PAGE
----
The education savings vehicle that keeps getting better!
With today’s average cost of a 4-year college education running at $101,210 for a public college and $230,290 for a private college and increasing at 5% per year1, there is no time to waste in saving for your kids’ or grandkids’ futures.
Increasingly, parents are having to work longer to meet the dual objectives of educating their children and saving enough for their retirement. Or worse, they are dipping into their retirement savings or taking 401(k) loans. In addition to potentially shortchanging retirement goals, the unintended consequences of this are that cash withdrawals add to parents’ taxable income, which could push them into a higher tax bracket and jeopardize the student’s ability to receive financial aid.
What to do? As with most financial goals, the earlier you set them, the better off you will be. The 529 college savings plan is a solid way to start saving for what is one of the biggest financial expenditures a family will make. But what are the benefits of a 529 plan?
The 529 has advantages:
- Tax-free investing and withdrawals for qualified education expenses
- No income limits on contributors
- State tax breaks on contributions (available only in certain states)
- High annual contribution amounts without incurring gift taxes – can superfund $170,000 per beneficiary in 2023 with five years of tax-free gifts made in one year
- Contributed assets are removed from the donor’s taxable estate
- Account owner retains control of the account
- Beneficiary can be changed to an eligible family member without tax consequences
- Up to $10,000/year can be used for K-12 public, private, or religious school (state rules may differ)
- One-time payment of up to $10,000 of principal or interest for qualified education loans (state rules may differ)
And never underestimate the power of compounded earnings. The earlier you start saving, the better!
The chart below from JP Morgan shows the advantage of starting early and that even small monthly contributions add up over time. Starting at birth and contributing $500/mo. with an investment return of 6% compounded monthly, you will have $86,927 more at age 18 than if you started contributing the same amount at age 6. And making automatic recurring transfers directly from a bank account to a 529 account is a sure way to keep you on track.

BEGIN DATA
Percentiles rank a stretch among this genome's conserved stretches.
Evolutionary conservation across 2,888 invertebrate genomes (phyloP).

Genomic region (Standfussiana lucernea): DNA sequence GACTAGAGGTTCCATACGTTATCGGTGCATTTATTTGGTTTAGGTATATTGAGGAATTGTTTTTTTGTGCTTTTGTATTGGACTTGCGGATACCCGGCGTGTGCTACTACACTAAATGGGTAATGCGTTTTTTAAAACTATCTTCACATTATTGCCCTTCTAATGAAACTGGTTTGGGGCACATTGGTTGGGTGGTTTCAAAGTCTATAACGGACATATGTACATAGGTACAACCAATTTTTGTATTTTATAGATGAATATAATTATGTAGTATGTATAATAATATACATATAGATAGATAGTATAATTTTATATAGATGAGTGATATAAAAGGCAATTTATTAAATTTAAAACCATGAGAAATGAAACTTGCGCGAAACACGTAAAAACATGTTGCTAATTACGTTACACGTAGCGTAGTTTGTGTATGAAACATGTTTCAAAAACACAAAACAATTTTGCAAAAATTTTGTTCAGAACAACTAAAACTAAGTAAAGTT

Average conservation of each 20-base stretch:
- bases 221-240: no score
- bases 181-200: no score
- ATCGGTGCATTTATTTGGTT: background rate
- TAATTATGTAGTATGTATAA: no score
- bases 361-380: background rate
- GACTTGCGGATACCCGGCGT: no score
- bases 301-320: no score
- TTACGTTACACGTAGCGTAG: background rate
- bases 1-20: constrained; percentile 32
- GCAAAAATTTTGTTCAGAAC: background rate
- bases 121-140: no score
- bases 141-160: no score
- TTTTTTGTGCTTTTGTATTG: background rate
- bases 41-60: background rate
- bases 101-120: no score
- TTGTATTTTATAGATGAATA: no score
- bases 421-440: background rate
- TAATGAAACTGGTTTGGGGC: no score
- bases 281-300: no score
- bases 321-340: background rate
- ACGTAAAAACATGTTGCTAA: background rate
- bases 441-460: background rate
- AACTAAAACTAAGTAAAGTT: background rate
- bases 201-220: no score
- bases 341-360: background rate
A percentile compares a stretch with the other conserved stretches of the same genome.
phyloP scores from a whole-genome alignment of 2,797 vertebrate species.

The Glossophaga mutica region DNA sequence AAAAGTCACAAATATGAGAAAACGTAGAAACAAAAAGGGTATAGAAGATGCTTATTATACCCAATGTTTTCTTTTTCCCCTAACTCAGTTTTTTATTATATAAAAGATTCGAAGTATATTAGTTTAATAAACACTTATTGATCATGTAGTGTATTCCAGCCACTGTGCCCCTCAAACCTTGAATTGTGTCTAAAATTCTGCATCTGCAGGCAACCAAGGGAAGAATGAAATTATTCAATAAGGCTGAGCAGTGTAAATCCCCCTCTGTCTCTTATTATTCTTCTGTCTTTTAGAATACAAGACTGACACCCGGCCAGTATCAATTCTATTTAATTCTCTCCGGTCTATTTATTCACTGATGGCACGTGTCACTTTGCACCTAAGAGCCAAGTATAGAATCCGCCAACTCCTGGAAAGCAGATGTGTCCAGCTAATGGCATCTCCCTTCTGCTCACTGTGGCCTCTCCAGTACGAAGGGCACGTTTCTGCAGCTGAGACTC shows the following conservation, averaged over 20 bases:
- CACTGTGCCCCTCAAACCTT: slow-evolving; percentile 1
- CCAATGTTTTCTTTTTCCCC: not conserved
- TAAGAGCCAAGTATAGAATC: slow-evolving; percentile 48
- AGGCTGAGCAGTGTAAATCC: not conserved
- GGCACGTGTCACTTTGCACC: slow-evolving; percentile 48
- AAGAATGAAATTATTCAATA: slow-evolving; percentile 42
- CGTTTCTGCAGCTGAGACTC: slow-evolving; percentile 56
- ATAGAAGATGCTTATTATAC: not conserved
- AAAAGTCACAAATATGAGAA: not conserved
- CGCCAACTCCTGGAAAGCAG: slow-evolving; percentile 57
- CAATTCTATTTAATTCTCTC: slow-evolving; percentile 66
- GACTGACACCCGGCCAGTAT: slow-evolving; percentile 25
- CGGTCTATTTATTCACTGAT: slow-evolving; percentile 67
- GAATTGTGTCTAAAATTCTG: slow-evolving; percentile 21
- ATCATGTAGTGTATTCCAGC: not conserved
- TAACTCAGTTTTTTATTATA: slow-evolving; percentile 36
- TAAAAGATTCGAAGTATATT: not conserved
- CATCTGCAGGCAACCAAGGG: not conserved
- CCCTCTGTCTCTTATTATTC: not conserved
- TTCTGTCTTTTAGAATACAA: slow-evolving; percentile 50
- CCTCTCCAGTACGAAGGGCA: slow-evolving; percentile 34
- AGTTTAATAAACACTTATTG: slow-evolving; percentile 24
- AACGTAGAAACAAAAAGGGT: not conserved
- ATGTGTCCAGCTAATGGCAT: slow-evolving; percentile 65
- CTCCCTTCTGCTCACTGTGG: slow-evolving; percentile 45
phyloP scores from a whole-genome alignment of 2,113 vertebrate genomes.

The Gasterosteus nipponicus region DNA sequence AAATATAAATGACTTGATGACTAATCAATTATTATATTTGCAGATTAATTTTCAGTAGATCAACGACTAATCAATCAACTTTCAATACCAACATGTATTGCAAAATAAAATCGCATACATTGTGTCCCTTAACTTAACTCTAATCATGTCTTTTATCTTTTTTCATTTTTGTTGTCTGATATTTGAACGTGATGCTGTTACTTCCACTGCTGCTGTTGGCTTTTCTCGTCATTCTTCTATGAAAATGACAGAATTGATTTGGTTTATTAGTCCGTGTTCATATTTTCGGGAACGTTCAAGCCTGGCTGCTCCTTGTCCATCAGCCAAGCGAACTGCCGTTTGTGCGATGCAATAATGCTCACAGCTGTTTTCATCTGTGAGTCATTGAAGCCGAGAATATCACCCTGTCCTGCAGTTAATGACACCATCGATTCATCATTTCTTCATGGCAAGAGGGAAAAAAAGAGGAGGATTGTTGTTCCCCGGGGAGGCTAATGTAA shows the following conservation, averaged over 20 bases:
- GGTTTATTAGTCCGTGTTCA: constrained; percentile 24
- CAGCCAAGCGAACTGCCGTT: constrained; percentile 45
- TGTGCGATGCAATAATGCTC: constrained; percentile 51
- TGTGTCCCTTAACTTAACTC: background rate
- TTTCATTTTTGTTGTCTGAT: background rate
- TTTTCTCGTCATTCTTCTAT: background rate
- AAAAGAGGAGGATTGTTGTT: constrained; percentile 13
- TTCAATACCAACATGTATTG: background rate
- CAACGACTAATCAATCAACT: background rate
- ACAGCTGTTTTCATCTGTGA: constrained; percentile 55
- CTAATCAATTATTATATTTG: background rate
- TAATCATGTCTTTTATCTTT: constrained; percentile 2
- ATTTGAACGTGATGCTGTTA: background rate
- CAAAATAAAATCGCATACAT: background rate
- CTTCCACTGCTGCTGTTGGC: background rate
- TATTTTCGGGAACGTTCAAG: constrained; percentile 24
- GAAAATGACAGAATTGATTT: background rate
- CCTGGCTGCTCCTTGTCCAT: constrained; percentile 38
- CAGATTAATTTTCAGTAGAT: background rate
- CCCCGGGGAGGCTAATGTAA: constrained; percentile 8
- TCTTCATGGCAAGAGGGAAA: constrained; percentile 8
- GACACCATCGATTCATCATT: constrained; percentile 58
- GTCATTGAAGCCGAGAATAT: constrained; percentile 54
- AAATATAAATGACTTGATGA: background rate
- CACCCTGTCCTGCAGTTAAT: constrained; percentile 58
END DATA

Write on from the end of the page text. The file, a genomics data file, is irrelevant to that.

New and improved 529 features
Two new developments, which are rolling out this year, are good news for grandparents and account owners with excess funds in their accounts.
The grandparent-owned 529
Grandparent-owned 529 plans have become a popular way to save for college and with good reason. With a 529 plan, you can build an educational legacy for your grandchild while taking advantage of tax and estate planning benefits.
A major drawback, however, has been that 50% of distributions from grandparent-owned 529s have historically been counted as income to the student, thereby reducing eligibility for financial aid.
The Free Application for Federal Student Aid (FAFSA) is changing, with final approvals expected this fall (effective for the 2024-2025 school year). Under the new rules, distributions from grandparent-owned 529 accounts will no longer count as income to the student and will be excluded from the FAFSA calculation of both assets and income.
529 to Roth IRA Rollovers
Effective January 1, 2024, a new rule in the SECURE Act 2.0 will allow 529 funds to be moved directly to a Roth IRA. This is good news for those with unused account balances. Here are the details/limitations:
- The beneficiary of the 529 and the owner of the Roth IRA must be the same person
- The Roth owner must have compensation (earned income)
- Income limits do not apply as with regular Roth IRAs
- The amount contributed each year cannot exceed the annual IRA contribution limit, and is combined with “regular” Roth IRA contributions
- The 529 account must have been open for 15 years with the most recent contribution having been made at least five years ago
- Maximum lifetime limit is $35,000 per beneficiary (not indexed for inflation)
Since the first 529 college savings plans became available in 1996, improvements have continued in the investment offerings and pricing. Every state has at least one type of 529 plan. You can compare plans here or here.
Have you been considering opening a 529 for your child, grandchild, or other family member, but haven’t taken it to the next step? Get started! There are number of online tools at your disposal. Or, contact your advisor to discuss your goals and how the benefits of a 529 college savings plan can help you meet those goals.
1 J.P. Morgan Asset Management, using The College Board, Trends in College Pricing and Student Aid 2022. Future college costs estimated to inflate 5% per year. Average tuition, fees, and room and board for public college reflect four-year, in-state charges.
2 J.P. Morgan Asset Management. This hypothetical example illustrates the future values at age 18 of different regular monthly investments for different time periods. Chart also assumes an annual investment return of 6%, compounded monthly. Investment losses could affect the relative tax-deferred investing advantage. This hypothetical illustration is not indicative of any specific investment and does not reflect the impact of fees or expenses. Such costs would lower performance. Each investor should consider his or her current and anticipated investment horizon and income tax bracket when making an investment decision, as the illustration may not reflect these factors. A plan of regular investment cannot ensure a profit or protect against a loss in a declining market. This chart is shown for illustrative purposes only. Past performance is no guarantee of future results.